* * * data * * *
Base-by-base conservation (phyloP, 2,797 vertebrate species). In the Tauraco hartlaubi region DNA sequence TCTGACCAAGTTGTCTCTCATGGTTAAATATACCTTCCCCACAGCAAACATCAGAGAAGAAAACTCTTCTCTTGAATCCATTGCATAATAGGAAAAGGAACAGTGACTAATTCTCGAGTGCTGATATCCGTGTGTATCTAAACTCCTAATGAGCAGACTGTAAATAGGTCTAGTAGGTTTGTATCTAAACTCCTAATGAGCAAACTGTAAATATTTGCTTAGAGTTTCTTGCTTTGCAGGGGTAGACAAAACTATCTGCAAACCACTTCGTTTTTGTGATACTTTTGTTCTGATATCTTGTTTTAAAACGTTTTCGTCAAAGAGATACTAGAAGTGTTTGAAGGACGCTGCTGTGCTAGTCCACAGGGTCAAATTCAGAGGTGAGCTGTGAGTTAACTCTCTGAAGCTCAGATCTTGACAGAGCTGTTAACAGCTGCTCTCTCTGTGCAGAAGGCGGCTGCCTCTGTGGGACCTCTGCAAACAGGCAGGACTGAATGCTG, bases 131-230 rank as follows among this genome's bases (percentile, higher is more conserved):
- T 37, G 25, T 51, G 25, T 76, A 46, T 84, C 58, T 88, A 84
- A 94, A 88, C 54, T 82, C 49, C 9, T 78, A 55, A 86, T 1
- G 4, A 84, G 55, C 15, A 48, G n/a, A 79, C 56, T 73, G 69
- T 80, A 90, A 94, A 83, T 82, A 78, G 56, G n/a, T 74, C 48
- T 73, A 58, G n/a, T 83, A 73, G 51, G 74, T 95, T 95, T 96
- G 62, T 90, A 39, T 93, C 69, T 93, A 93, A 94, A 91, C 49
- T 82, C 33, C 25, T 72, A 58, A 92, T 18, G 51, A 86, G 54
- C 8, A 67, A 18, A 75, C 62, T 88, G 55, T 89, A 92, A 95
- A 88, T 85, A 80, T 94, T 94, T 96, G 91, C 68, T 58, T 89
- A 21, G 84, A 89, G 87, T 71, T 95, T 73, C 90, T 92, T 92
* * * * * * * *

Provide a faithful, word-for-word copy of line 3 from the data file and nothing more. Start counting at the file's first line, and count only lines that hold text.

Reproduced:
- A 94, A 88, C 54, T 82, C 49, C 9, T 78, A 55, A 86, T 1